While Washington is captivated by the turmoil over the House Select Committee examining the Jan. 6 insurrection, little attention is being paid to the work being done by the commission that President BidenJoe BidenSunday shows preview: Coronavirus dominates as country struggles with delta variant Did President Biden institute a vaccine mandate for only half the nation's teachers? Democrats lean into vaccine mandates ahead of midterms MORE appointed to consider proposals for reforming the Supreme Court. The conclusions this commission reaches may have much more significance over time than the Jan. 6 inquiry.
The commission is focusing on procedural changes in the timing and number of Supreme Court appointments and the length of the justices’ terms. But it would be more constructive to institutionalize a process assuring that the lawyers appointed to the Court come from more diverse backgrounds than has been the practice recently. This kind of reform would improve the quality of decision-making and discourage the practice of screening candidates for partisan or ideological orthodoxy, provoking partisan battles.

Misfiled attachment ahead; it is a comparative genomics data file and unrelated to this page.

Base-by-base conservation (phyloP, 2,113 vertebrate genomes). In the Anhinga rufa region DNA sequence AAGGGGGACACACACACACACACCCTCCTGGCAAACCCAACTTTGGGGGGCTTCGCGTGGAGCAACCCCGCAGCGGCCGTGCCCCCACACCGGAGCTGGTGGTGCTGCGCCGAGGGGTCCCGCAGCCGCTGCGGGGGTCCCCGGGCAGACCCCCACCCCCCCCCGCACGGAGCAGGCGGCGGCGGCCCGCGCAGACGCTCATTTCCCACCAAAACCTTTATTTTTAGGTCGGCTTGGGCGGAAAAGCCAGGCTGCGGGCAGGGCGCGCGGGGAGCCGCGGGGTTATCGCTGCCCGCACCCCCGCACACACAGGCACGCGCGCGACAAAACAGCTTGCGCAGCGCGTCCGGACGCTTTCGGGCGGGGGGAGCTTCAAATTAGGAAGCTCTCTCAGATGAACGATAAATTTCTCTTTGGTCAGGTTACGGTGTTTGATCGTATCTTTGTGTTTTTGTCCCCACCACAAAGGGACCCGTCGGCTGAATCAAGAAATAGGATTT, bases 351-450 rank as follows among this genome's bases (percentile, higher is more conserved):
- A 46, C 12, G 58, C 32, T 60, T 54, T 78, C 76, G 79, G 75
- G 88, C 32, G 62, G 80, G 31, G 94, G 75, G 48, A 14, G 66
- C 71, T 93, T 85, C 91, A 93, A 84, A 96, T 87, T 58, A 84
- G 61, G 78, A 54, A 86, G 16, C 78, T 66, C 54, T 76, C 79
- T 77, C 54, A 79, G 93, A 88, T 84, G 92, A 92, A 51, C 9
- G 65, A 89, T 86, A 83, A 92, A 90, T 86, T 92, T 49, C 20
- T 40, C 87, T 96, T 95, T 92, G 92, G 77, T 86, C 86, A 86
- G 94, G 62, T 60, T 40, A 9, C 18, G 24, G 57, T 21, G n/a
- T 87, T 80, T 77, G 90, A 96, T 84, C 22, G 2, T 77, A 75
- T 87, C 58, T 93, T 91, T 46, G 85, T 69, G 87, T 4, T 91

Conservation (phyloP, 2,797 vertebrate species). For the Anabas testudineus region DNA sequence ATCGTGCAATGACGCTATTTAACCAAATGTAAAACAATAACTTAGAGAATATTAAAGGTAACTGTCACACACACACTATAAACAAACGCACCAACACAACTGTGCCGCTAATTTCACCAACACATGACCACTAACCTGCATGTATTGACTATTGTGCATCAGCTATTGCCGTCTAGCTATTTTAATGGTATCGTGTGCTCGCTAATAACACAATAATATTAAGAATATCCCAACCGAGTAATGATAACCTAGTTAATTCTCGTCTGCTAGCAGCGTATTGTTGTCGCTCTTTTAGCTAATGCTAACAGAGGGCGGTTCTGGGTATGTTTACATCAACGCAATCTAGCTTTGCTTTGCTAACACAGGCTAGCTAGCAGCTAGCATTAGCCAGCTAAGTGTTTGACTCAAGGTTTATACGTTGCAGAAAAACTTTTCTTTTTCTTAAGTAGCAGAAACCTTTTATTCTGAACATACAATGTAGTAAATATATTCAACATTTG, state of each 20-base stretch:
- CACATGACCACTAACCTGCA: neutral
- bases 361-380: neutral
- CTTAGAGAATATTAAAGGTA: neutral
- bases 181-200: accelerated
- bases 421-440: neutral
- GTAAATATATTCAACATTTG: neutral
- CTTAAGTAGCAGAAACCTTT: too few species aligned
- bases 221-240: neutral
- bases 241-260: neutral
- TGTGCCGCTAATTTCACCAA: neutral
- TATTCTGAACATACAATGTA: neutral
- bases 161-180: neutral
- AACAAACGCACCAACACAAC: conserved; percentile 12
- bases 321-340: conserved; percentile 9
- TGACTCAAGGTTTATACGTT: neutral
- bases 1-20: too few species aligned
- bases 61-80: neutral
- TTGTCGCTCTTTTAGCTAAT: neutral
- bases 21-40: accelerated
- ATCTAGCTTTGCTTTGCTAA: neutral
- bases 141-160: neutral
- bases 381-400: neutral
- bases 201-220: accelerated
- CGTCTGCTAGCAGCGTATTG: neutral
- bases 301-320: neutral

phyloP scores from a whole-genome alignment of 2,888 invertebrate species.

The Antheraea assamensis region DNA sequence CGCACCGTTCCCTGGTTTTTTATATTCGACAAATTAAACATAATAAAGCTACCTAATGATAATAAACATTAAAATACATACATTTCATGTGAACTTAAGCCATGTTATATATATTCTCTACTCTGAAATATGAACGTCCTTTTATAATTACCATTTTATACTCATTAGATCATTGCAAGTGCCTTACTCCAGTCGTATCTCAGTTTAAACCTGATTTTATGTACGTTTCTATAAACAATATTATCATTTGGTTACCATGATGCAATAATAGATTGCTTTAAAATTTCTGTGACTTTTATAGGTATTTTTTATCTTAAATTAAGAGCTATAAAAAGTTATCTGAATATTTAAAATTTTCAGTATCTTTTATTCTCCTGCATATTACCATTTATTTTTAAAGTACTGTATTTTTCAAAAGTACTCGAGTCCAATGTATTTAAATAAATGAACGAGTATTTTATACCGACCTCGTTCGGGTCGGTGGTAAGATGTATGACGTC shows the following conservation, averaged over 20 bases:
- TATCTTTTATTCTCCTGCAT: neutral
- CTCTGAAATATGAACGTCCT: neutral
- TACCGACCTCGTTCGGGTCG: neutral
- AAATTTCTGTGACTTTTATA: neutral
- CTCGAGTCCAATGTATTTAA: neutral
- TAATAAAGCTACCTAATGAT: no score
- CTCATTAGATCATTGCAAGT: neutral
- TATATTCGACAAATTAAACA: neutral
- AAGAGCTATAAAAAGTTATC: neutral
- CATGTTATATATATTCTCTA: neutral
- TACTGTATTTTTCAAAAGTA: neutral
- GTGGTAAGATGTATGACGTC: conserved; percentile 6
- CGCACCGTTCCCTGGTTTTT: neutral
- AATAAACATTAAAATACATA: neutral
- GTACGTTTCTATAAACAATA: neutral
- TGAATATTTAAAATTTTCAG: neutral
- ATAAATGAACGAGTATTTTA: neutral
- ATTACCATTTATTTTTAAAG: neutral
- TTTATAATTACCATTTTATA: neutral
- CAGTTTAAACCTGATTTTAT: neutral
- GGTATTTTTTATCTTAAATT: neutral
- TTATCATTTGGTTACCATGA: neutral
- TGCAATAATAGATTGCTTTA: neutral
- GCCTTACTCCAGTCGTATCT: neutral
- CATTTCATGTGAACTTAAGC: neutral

As assistants to then-Solicitor General Thurgood Marshall in the 1960s, we regularly appeared before a Court that was more typical of the diversity of experiences brought to the Court during its first 200 years. While those earlier justices lacked diversity in race and gender, they brought quite distinct professional backgrounds providing broader perspectives in resolving difficult issues of national importance. That breadth also made it less likely that the nominees were chosen — or opposed — for ideological purity.
Nominees were serving as congressmen, senators, governors, attorneys general, solicitors general, law professors, state court judges, or practicing lawyers. One, William Howard Taft, was a former president. (The definitive survey of the manifold factors leading to selection of Supreme Court justices is Henry Abraham’s “Justices, Presidents, and Senators: A History of the U.S. Supreme Court Appointments from Washington to Bush II.”) Historians asked to name the “great,” influential justices will list John Marshall, Joseph Story, John M. Harlan, Louis D. Brandeis, Benjamin N. Cardozo, Oliver Wendell Holmes, Charles Evans Hughes, Robert H. Jackson, and Earl Warren. Not a single one previously had served as a federal judge.